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They Called Her Birdie

May. 27, 2013
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To be in Birdie Banks’s classroom

was to assemble on the branches

of a willow tree in the season

of birds.  Her 4th graders added and

subtracted birds, studied the map

by migrations, read the birds' lives and

learned more words than you'd think

would fit in our mouths.  Before dawn

she explored the marsh back of

her bungalow, then came to Room

104 with a story, her voice hopping

from word to word, branch

to branch, excited, lighter

than air.  We'd catch

her words, little creatures we'd

lose if we weren’t  quick

as they were.

Fall l945, back to school and the war

ended, Miss Banks brought home a

story from the desert.  Out before

the sunup, as ever, she saw the

sky fill up in every corner with one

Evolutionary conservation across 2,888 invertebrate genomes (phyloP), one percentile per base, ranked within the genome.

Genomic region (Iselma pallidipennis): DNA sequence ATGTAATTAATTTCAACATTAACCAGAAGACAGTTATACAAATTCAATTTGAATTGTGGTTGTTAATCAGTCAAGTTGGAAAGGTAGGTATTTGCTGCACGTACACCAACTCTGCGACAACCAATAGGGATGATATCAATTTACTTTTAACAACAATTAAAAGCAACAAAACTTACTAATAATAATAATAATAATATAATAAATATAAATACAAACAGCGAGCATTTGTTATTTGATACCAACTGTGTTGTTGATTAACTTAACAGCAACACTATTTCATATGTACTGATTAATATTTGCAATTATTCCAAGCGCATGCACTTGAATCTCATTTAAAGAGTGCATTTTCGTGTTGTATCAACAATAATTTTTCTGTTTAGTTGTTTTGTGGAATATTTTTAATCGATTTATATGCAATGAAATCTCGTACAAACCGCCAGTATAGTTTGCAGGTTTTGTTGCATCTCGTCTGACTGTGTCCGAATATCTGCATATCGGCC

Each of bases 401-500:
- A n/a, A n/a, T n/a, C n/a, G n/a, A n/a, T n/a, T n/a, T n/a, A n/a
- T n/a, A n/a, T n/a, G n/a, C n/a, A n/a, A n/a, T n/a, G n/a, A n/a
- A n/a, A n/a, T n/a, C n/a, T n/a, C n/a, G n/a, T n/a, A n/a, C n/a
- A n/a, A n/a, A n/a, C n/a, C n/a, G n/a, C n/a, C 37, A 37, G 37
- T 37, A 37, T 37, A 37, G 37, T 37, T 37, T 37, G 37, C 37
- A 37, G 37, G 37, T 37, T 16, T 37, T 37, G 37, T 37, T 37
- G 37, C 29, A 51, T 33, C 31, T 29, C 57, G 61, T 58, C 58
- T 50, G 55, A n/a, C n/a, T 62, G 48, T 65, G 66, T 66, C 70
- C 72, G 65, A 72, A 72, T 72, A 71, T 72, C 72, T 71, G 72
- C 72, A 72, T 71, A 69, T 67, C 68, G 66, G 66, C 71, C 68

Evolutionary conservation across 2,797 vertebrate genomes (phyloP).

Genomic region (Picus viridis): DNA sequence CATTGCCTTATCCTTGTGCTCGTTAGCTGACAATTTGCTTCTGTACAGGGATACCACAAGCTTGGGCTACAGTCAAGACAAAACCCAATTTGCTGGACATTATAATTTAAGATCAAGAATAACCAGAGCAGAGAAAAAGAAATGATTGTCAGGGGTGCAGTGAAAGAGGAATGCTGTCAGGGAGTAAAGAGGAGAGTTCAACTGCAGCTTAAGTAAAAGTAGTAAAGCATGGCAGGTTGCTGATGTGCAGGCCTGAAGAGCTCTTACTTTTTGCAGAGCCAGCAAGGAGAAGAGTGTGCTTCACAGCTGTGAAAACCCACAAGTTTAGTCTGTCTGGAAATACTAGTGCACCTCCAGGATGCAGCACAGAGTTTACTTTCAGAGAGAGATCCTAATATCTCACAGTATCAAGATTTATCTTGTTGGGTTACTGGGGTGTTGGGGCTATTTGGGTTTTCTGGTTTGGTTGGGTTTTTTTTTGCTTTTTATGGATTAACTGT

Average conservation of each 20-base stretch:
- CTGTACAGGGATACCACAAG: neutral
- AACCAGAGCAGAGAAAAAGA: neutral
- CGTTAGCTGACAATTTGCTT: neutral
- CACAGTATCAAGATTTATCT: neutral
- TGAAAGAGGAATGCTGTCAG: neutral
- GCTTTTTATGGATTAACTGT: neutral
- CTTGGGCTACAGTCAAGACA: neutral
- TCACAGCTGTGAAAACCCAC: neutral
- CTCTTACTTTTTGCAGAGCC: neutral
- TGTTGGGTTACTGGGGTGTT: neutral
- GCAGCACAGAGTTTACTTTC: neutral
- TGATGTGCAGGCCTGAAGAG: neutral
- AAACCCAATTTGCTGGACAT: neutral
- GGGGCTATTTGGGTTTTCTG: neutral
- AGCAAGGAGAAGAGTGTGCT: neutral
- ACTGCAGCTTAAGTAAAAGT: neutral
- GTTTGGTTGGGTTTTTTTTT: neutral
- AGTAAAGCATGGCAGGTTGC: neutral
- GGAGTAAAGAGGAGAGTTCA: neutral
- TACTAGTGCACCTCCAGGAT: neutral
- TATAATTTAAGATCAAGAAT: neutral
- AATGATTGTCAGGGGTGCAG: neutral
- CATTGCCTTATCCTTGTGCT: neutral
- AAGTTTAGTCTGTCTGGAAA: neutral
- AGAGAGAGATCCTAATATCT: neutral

sudden light, first whiter than any white

she had ever seen, then red, then

some nameless thunder that rattled

and dirtied the air around her.  July

16, 1945, it was.  She told us

it was marked in her Book of Days.

Oh Birdie -- hair in a bun, flowered

dress, school marm glasses --

it was all your disguise.  Oh Birdie,

you were our wild woman of

thicket, marsh, and desert, our

see-er come home covered

with feathers and dangerous dusts,

bringing home word

of the new seasons and what

they might mean for the children

in her willow tree.

James Hazard  (April 12, 1935-March 2, 2012) poet.

As part of the 2013 Midwest Small Press Book Festival (June 1 from 6-7 p.m. at People's Books, 804 E. Center St.), there will be a Tribute to James Hazard with Susan Firer, Jim Chapson, James Blessington, Antler, Jeff Poniewaz, Bix Firer and more hosted by Keith Gaustad.












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